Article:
Today, on the economy, APC/Buhari is clueless. They are incompetent in handling the security challenges facing the country. Fuel subsidy, which they said did not exist, is worse under their watch. The Naira, which they boasted they would bring at par with the dollar, is galloping towards the N1,000 to US$ mark. Power supply, which they said they would fix in months, is more epileptic today than under Jonathan/PDP. We should skip Buhari’s so-called fight against corruption if we do not want to suffer high blood pressure! On all the indexes, Buhari’s performance has been woeful. I do not expect to see the majority of our people post anything good about Buhari and his administration.

What Keyamo should worry about is how his being a member of the lacklustre Buhari administration will rub off negatively on Tinubu’s campaign. If anything is needed by the Tinubu campaign, it is how to diplomatically distance itself from the Buhari administration without, at the same time, antagonising it. It is walking a tightrope. And walk it they must! There is no way they can publicly describe themselves as an “offshoot of the Buhari administration” without being visited with opprobrium by right-thinking Nigerians.

It is only when a preceding government has done well that the succeeding government prides itself as its offshoot. The Olusegun Obasanjo regime proudly described itself as an offshoot of that of the assassinated Murtala Muhammed; but did Abubakar Abdulsalami regime ever describe itself as an offshoot of Sani Abacha’s? Instead, the first thing Abdulsalami did in office was to distance himself from Abacha by releasing some of those clamped into detention by the vile dictator.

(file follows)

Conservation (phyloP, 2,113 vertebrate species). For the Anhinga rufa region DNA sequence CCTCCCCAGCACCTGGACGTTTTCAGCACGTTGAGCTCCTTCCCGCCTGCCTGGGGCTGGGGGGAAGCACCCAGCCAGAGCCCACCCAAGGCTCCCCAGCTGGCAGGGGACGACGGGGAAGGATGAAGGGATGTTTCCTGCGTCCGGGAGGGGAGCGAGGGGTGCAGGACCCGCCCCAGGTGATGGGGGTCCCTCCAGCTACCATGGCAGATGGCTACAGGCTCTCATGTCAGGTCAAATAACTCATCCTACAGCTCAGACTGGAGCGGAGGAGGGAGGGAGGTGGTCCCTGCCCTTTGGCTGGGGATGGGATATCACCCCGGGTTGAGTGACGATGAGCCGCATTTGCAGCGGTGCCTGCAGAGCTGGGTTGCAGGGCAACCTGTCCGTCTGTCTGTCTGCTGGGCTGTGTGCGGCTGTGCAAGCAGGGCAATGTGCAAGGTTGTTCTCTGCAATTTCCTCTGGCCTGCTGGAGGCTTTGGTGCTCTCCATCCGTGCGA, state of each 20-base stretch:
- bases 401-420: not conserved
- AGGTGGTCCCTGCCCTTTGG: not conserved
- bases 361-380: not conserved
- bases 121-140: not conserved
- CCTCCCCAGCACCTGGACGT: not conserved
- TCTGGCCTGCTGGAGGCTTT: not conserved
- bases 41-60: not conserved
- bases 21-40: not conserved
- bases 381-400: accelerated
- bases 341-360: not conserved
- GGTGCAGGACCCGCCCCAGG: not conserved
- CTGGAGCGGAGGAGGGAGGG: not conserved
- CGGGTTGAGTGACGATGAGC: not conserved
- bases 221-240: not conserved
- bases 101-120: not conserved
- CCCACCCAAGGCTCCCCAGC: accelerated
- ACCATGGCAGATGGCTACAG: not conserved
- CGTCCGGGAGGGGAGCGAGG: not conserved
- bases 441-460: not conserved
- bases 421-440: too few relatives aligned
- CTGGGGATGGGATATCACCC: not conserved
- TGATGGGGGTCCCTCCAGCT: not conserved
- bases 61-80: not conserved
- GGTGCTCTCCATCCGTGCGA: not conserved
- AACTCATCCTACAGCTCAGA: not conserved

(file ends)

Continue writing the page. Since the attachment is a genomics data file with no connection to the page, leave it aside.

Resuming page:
Tinubu must find a way to tactically distance himself from the Buhari administration. He must begin to tell Nigerians what he will do differently from Buhari rather than say he will build on what Buhari has done! Build on failure? Build on the sea of indebtedness drowning the country? Build on Buhari’s nepotistic security architecture that has failed to deliver or his puerile fit-and-jerk economic policies that have turned Nigeria into the poverty capital of the world?

Possibly, it is towards this end that the Tinubu campaign has recalibrated its media team’s top echelon with the addition to Keyamo of Dele Alake and Bayo Onanuga – seasoned and accomplished reporters, editors, and media managers who have seen it all. My surprise would have been if Alake plays no role in the Tinubu media team! It remains for this team to now rein in Adebayo Shittu and dissuade him from his cantankerous public statements that hurt, rather than help, Tinubu.

LAST WORD: Before next Sunday when ASUU’s National Executive Council meets to deliberate on the next line of action in respect of its six months-plus strike, this is hoping that commonsense would have prevailed on both sides of the FG/ASUU divide for the strike to be called off. Even the vile dictator, Abacha said: Enough is now enough!

Former Deputy Editor-in-Chief of PUNCH newspapers, also Managing Director/Editor-in-Chief of The Westerner newsmagazine, Bolawole maintains columns in the Sunday Tribune and New Telegraph newspapers. He is also a public affairs analyst on radio and television. He can be reached by email on turnpot@gmail.com and +2347052631058